# Cauchy's functional equation

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Cauchy's functional equation is the functional equation

$f(x+y)=f(x)+f(y). \$

Solutions to this are called additive functions. Over the rational numbers, it can be shown using elementary algebra that there is a single family of solutions, namely f(x) = cx for any arbitrary rational number c. Over the real numbers, this is still a family of solutions; however there can exist other solutions that are extremely complicated. Further constraints on f sometimes preclude other solutions, for example:

• if f is continuous (proven by Cauchy in 1821). This condition was weakened in 1875 by Darboux who showed that it was only necessary for the function to be continuous at one point.
• if f is monotonic on any interval.
• if f is bounded on any interval.

On the other hand, if no further conditions are imposed on f, then (assuming the axiom of choice) there are infinitely many other functions that satisfy the equation. This was proved in 1905 by Georg Hamel using Hamel bases. Such functions are sometimes called Hamel functions.[1]

The fifth problem on Hilbert's list is a generalisation of this equation. Functions where there exists a real number $c$ such that $f(cx) \ne cf(x) \$ are known as Cauchy-Hamel functions and are used in Dehn-Hadwiger invariants which are used in the extension of Hilbert's third problem from 3-D to higher dimensions.[2]

## Proof of solution over rationals

We wish to prove that $f\left(q\right) = q f\left(1\right), q \in \mathbb{Q}$ is a solution to Cauchy's functional equation, $f(x+y) = f(x) + f(y)$.

Case 1: q=0

Set $x=1, y=0$.

$\Rightarrow f(0) = 0$.

Case 2: q>0

By repeated application of Cauchy's equation to $f\left(x + x + ... + x\right) = f\left(\alpha x\right)$:

$\alpha f\left(x\right) = f\left(\alpha x\right), \quad \alpha \in \mathbb{N^+}$

Replacing $x$ by $\frac{x}{\alpha}$, and multiplying by $\frac{\beta}{\alpha}$:

$\beta f\left(\frac{x}{\alpha}\right) = \frac{\beta}{\alpha} f\left(x\right), \quad \alpha \in \mathbb{N^+}$

By the first equation:

$f\left(\frac{\beta }{\alpha}x\right) = \frac{\beta}{\alpha} f\left(x\right), \quad \alpha, \beta \in \mathbb{N^+}$
$\Rightarrow f\left(qx\right) = q f\left(x\right), \quad q \in \mathbb{Q}, q > 0$
$\Rightarrow f\left(q\right) = q f\left(1\right), \quad q \in \mathbb{Q}, q > 0$.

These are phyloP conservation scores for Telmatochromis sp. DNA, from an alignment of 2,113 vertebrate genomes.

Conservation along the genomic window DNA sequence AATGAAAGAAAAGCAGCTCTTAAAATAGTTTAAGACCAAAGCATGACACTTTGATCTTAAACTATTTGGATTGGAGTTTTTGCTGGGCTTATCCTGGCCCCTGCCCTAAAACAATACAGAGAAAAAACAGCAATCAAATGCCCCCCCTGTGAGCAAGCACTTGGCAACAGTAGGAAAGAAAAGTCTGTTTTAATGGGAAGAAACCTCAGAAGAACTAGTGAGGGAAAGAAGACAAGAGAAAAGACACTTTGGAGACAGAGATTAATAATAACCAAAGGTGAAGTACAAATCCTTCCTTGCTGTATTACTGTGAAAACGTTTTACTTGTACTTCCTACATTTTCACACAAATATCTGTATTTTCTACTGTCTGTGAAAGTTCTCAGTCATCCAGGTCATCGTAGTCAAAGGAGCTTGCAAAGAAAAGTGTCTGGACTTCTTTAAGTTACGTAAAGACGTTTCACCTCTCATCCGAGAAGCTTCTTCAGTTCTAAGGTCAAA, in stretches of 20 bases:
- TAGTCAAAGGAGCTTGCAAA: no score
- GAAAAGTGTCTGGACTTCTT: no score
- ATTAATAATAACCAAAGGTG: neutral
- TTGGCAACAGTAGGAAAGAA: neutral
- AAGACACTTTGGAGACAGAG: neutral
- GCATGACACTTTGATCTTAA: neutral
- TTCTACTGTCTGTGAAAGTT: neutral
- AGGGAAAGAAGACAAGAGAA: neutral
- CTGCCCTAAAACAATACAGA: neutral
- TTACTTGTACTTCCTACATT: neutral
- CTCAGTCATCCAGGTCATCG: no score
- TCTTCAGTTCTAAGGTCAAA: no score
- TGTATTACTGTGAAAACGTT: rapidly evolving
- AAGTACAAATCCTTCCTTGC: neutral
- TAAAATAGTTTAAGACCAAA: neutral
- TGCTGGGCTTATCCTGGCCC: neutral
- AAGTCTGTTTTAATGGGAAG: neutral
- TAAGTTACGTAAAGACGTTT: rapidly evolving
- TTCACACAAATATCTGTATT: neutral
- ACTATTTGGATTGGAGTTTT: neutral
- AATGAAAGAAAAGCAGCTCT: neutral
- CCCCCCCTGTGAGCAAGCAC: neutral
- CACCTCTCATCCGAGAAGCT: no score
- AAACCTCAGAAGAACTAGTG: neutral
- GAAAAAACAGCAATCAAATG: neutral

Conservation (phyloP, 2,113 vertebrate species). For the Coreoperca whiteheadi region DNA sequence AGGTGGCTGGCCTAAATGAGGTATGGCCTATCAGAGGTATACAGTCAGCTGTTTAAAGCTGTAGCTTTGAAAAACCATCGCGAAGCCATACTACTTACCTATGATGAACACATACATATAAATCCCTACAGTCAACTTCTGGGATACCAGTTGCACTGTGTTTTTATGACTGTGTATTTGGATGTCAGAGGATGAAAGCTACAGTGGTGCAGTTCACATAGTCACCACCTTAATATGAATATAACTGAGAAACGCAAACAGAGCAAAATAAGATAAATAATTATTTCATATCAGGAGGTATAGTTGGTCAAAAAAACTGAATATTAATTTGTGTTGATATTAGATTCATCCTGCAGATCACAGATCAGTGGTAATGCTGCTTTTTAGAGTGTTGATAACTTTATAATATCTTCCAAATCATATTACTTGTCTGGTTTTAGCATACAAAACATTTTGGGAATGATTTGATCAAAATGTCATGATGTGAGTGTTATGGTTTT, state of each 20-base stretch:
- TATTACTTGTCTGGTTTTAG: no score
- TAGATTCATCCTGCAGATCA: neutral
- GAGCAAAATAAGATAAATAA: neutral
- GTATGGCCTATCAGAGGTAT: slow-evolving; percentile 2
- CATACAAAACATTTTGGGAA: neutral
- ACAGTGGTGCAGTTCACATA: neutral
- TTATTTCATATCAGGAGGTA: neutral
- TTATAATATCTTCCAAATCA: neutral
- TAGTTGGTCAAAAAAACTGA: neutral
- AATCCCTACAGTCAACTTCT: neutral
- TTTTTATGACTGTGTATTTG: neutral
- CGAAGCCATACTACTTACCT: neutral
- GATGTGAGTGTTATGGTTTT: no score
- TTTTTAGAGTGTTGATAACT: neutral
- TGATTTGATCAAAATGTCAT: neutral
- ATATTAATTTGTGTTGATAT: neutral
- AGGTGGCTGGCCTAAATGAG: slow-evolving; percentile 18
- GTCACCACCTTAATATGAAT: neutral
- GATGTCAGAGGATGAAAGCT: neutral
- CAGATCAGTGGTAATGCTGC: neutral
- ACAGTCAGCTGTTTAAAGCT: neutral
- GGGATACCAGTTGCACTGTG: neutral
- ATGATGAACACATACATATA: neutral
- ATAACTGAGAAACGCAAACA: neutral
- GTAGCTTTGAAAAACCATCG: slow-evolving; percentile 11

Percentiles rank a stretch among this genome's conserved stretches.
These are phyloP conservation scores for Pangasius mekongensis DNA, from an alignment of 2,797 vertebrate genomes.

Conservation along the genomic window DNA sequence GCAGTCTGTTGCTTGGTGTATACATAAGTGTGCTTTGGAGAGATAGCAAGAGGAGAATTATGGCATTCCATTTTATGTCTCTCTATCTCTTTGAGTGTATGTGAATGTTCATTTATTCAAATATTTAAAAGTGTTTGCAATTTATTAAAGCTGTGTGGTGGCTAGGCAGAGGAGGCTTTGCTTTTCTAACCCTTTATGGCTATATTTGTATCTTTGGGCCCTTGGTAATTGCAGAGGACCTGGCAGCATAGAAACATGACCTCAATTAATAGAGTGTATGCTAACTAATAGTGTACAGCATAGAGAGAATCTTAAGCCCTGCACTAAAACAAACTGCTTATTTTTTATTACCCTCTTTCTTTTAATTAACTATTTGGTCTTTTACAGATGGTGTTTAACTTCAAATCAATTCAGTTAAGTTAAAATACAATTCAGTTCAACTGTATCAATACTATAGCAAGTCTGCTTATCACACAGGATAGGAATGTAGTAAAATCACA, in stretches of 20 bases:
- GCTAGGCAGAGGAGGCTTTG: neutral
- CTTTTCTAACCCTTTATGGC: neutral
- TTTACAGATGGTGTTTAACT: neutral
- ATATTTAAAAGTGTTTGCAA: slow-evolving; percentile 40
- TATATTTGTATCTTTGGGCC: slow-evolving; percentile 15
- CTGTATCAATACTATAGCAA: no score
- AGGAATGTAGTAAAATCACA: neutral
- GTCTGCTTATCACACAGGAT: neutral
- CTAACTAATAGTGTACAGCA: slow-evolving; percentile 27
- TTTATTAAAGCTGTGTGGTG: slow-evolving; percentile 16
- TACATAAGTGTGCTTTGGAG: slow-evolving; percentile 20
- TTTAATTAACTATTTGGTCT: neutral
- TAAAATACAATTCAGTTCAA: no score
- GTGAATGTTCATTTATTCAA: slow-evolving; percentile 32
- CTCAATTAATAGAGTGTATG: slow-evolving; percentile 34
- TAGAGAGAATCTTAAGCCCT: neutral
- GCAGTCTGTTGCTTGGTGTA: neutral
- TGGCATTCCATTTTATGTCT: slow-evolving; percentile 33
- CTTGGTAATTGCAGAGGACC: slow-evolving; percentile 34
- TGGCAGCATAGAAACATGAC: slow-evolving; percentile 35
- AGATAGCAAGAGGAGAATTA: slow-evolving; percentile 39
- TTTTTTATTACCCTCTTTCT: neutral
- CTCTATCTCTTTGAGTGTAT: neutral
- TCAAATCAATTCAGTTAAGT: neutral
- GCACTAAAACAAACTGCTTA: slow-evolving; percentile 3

Case 3: q<0

Set $y=-x$.

$\Rightarrow f(-x) = -f(x)$.

Combining this with the result from case 2:

$-f\left(q\right) = -q f\left(1\right), \quad q \in \mathbb{Q}, q > 0$
$\Rightarrow f\left(-q\right) = -q f\left(1\right), \quad q \in \mathbb{Q}, q > 0$

Replacing -q with q:

$f\left(q\right) = q f\left(1\right), \quad q \in \mathbb{Q}, q < 0. \; \blacksquare$

## Properties of other solutions

We prove below that any other solutions must be highly pathological functions. In particular, we show that any other solution must have the property that its graph $y = f(x)$ is dense in $\mathbb{R}^2$, i.e. that any disk in the plane (however small) contains a point from the graph. From this it is easy to prove the various conditions given in the introductory paragraph.

Suppose without loss of generality that $f(q) = q \ \forall q \in \mathbb{Q}$, and $f(\alpha) \neq \alpha$ for some $\alpha \in \mathbb{R}$.

Then put $f(\alpha) = \alpha + \delta, \delta \neq 0$.

We now show how to find a point in an arbitrary circle, centre $(x,y)$, radius $r$ where $x,y,r \in \mathbb{Q}, r > 0, x \neq y$.

Put $\beta = \frac{y - x}{\delta}$ and choose a rational number $b\neq 0$ close to $\beta$ with:

$\left| \beta - b \right| < \frac{r}{2 \left|\delta\right|}$

Then choose a rational number $a$ close to $\alpha$ with:

$\left| \alpha - a \right| < \frac{r}{2\left|b\right|}$

Now put:

$X = x + b (\alpha - a) \$
$Y = f(X) \$

Then using the functional equation, we get:

$Y = f(x + b (\alpha - a)) \$
$= x + b f(\alpha) - b f(a) \$
$= y - \delta \beta + b f(\alpha) - b f(a) \$
$= y - \delta \beta + b (\alpha + \delta) - b a \$
$= y + b (\alpha - a) - \delta (\beta - b) \$

Because of our choices above, the point $(X, Y)$ is inside the circle.

## Proof of the existence of other solutions

The linearity proof given above also applies to any set $\alpha \mathbb{Q}$, a scaled copy of the rationals. We can use this to find all solutions to the equation. Note that this method is highly non-constructive, relying as it does on the axiom of choice.

If we assume the axiom of choice, there is a basis for the reals over $\mathbb{Q}$ i.e. a set $A \sub \mathbb{R}$ such that for every real number $z$ there is a unique finite set $X = \left\{ x_1,\dots x_n \right\} \sub A$ and sequence $\left( \lambda_i \right)$ in $\mathbb{Q}$ such that:

$z= \sum_{i=1}^n { \lambda_i x_i }$

By the argument above, on each copy of the rationals, $x \mathbb{Q}, x \in A$, $f$ must coincide with a linear map, say with constant of proportionality g(x). In other words, f(y) = g(x)y for every y which is a rational multiple of x. Then by use of the decomposition above and repeated application of the functional equation, we can obtain the value of the function for any real number:

$f(z) = \sum_{i=1}^n { g(x_i) \lambda_i x_i }$

f(z) is a solution to the functional equation for any $g: A \rightarrow \mathbb{R}$, and every solution is of this form. f is linear if and only if g is constant.

## References

1. ^ Kuczma (2009), p.130
2. ^ V.G. Boltianskii (1978) "Hilbert's third problem", Halsted Press, Washington
• Kuczma, Marek (2009). An introduction to the theory of functional equations and inequalities. Cauchy's equation and Jensen's inequality. Basel: Birkhäuser. ISBN 9783764387495.